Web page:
Music streamed through the open doors of the Carleton Dominion-Chalmers Center’s main theater late Monday night while members of the Ottawa Symphony Orchestra (OSO) rehearsed.
Two Carleton music students join the orchestra this Sunday, November 28, for a joint ensemble in front of a live audience.
The performance is the culmination of Carleton University’s pilot partnership with OSO, which gives students a unique opportunity to work with professional musicians.
The opportunity is “gold”, according to John Higney, supervisor of performance and ensembles at Carleton.
“If I was looking for a bachelor’s music program and I was in the classical music stream that I was as a bachelor, this would be something that would be very attractive to me,” Higney said.
Auditions were held before the start of the school year and were open to all Carleton music students. In the end, a few students were selected.
“Students who were admitted to the ensemble are very, very talented. But there is another experience in having the chance to play with professional musicians,” Higney noted.
Rebekah Waddell, a first-year trumpeter at Carleton, said working with members of the OSO was daunting at first. She went to audition at short notice and was to her mild disbelief one of two students admitted to the ensemble. Waddell added that she quickly learned that she, too, would receive professional treatment.
“There is a high level of respect,” she said.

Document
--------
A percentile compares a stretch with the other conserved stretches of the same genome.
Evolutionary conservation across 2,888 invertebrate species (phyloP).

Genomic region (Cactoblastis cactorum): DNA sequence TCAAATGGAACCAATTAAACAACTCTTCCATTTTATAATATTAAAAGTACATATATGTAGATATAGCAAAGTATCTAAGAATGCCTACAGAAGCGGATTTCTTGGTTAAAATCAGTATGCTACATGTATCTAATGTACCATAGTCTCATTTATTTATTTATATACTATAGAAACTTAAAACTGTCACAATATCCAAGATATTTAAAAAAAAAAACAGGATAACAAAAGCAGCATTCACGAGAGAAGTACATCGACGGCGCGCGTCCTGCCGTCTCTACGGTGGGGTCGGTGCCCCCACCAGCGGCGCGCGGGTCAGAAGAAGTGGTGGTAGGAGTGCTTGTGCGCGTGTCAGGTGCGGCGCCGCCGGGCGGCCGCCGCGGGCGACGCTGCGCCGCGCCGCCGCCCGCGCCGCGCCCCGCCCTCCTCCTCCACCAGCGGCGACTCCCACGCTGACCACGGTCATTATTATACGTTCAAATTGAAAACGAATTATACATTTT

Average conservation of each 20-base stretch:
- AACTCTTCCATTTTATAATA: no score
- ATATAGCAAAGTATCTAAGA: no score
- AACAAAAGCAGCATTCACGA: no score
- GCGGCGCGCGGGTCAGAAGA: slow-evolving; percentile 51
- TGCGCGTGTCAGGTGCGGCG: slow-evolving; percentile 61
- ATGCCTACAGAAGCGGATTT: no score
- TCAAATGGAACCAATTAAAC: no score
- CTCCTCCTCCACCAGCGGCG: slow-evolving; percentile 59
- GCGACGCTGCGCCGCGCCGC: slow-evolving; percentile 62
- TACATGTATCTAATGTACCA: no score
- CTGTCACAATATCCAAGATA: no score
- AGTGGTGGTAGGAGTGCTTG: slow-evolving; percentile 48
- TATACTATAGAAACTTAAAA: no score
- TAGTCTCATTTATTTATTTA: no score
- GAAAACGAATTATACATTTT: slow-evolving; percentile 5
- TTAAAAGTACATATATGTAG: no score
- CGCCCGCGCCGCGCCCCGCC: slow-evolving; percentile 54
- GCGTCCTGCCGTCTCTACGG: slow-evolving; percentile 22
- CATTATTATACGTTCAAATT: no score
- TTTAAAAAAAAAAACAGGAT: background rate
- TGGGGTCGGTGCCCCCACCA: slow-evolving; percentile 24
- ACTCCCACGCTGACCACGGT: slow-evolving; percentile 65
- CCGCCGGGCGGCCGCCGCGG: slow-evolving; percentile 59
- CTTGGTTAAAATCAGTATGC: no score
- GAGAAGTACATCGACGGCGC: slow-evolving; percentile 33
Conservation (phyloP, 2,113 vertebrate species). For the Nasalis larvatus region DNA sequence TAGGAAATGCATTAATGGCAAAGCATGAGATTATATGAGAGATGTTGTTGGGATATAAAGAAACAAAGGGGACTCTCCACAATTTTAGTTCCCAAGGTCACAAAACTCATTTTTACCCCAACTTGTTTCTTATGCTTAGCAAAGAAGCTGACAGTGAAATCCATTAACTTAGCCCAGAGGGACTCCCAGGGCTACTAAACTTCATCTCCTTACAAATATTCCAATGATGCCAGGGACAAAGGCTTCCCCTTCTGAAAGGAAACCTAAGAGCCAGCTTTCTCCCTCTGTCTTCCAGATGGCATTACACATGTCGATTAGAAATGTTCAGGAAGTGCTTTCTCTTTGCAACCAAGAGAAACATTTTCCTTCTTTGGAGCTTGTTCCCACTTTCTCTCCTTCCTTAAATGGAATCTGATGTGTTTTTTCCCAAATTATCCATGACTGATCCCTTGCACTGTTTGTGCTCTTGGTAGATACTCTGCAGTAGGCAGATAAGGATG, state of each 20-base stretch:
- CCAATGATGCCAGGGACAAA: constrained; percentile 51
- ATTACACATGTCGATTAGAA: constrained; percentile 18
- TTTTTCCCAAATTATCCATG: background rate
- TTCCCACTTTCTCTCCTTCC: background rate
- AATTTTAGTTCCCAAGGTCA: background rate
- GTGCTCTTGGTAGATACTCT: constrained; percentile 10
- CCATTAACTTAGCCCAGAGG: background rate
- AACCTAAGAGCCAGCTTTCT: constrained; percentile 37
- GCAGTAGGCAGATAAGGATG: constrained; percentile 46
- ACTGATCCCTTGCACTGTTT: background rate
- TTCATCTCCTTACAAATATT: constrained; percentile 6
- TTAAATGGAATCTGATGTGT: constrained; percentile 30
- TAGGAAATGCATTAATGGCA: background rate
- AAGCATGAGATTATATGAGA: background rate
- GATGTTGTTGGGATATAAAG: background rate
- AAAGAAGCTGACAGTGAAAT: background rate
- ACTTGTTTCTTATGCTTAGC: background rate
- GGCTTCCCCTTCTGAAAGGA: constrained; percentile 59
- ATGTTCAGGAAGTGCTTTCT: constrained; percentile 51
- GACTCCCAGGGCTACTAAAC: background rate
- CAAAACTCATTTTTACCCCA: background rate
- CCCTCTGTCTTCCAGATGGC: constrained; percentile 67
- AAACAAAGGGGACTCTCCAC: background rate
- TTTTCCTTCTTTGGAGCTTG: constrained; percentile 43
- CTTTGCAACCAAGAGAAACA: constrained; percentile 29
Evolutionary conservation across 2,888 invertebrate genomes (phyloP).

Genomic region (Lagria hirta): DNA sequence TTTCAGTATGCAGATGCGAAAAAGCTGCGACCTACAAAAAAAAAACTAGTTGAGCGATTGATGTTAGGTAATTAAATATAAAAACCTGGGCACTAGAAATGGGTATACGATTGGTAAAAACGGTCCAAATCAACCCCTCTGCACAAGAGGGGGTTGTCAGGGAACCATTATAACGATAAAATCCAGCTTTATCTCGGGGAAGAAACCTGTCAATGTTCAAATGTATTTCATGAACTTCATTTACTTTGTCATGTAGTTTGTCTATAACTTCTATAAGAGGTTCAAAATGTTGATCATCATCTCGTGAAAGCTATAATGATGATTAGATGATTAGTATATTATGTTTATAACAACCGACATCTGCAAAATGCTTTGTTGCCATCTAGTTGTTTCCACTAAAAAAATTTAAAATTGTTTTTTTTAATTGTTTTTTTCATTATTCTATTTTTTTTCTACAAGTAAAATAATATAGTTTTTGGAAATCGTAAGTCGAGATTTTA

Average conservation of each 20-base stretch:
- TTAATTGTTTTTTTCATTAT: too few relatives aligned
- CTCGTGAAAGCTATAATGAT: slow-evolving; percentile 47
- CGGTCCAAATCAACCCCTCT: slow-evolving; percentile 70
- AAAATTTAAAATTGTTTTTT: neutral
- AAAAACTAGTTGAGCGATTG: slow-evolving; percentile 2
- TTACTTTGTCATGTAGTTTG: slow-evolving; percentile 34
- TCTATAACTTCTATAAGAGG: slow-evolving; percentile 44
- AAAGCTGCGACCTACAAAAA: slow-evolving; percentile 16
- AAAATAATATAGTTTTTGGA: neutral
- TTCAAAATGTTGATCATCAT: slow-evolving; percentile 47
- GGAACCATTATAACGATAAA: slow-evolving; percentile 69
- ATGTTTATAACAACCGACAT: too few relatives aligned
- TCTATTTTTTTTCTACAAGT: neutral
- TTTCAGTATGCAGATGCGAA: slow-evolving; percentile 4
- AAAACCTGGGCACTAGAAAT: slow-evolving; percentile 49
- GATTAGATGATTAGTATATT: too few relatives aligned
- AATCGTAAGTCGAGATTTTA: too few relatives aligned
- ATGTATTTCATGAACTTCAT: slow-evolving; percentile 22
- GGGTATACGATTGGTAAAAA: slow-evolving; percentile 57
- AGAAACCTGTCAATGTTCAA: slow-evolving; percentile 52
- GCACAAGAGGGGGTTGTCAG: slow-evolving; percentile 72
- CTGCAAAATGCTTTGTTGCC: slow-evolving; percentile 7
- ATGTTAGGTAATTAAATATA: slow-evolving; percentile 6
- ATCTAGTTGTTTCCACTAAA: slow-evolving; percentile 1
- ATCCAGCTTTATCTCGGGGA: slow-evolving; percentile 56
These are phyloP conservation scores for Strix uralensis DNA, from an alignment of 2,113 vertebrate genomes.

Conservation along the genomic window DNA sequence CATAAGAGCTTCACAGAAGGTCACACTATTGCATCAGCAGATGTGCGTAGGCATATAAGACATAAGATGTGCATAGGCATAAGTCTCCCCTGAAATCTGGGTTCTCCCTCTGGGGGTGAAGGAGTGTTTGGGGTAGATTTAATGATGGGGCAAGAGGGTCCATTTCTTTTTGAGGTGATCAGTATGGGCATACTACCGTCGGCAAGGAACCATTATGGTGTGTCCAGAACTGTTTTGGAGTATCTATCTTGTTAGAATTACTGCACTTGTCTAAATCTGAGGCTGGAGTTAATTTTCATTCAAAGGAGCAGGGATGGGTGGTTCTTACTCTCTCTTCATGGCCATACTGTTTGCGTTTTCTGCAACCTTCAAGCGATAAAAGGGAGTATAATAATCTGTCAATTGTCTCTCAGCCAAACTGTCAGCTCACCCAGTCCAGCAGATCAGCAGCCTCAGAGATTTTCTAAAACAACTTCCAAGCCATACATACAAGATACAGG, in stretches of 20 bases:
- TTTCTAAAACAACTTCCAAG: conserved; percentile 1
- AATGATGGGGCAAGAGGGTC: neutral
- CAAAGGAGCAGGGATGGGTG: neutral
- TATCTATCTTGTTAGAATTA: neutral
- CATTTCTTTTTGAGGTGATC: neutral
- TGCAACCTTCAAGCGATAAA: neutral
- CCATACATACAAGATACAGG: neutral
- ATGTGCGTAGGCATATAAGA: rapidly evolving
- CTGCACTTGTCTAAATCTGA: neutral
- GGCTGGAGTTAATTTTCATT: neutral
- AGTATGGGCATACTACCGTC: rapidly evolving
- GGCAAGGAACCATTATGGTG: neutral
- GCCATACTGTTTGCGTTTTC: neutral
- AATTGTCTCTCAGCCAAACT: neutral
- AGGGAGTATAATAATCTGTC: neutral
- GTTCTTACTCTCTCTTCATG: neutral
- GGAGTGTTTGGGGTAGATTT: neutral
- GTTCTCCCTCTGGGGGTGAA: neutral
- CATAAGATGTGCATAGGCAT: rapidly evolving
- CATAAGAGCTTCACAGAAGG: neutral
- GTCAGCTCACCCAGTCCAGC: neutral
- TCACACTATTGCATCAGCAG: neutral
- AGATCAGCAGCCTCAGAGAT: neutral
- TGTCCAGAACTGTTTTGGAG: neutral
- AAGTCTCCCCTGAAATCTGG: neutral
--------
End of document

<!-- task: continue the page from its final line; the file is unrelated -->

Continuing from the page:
Students are expected to learn their music and bring their talent and work ethic to the table, according to Waddell.
“They do not treat me like I’m a freshman [student]said Waddell. “It’s a lot like, ‘Okay, she knows how to teach her music. So let’s work on it with her.’ Then they give me useful tips and I go home and work on it. ”
Students are given one-on-one time with instructors. Waddell said each musician has their own style of instruction and it is helpful to get feedback from multiple people.
“I get double the practice,” she said.
Waddell said she is looking forward to Sunday’s performance. It will be the first time in two years that her friends and family will be able to see her perform.
“Unfortunately, we have to keep Carleton [performances] close-fitting due to [COVID-19] security protocols. But this one, since it’s with the Ottawa Chamber Orchestra, we’re able to branch out a little bit more. ”
While performing in front of a live audience, Waddell said it is important to save the buzz of excitement for after the concert.
“I do not like to get too excited or overwhelmed because I do not want it to affect my game,” she said. “I want to maintain the calm, relaxed mentality until afterwards.”
Saturday’s dress rehearsal will give students one last chance to prepare for the concert, which will mark the end of their experience in the Carleton-OSO partnership.
Ben Glossop, the lead bassoonist at OSO and the Carleton-OSO ensemble director, emphasized the importance of the experience.
“Getting your career going is a very important experience for musicians,” Glossop said. “It’s going to be a bumpy ride no matter what … but the experience you’re getting and the organizations that are around to make that kind of transition are really valuable.”
Glossop said the partnership not only benefits Carleton music students, but also OSO, Ottawa’s largest orchestra, which includes more than 100 musicians.
“The biggest part of the Ottawa Symphony was a desire to be a positive influence in society and for young up-and-coming musicians,” Glossop said.
He believes that Carleton’s music program has a wide range of strengths and that the partnership will help build the university’s reputation within the framework of traditional Western classical music.
“The opportunity to reinforce the classic side of what they do was something that seemed like a great partnership,” Glossop said. “Hopefully, through this program, it will be something that happens organically in the years to come.”
Glossop and Higney agree that the success of the program can pave the way for Carleton-OSO performances on a regular basis.
Featured image of Ali Khaleghi.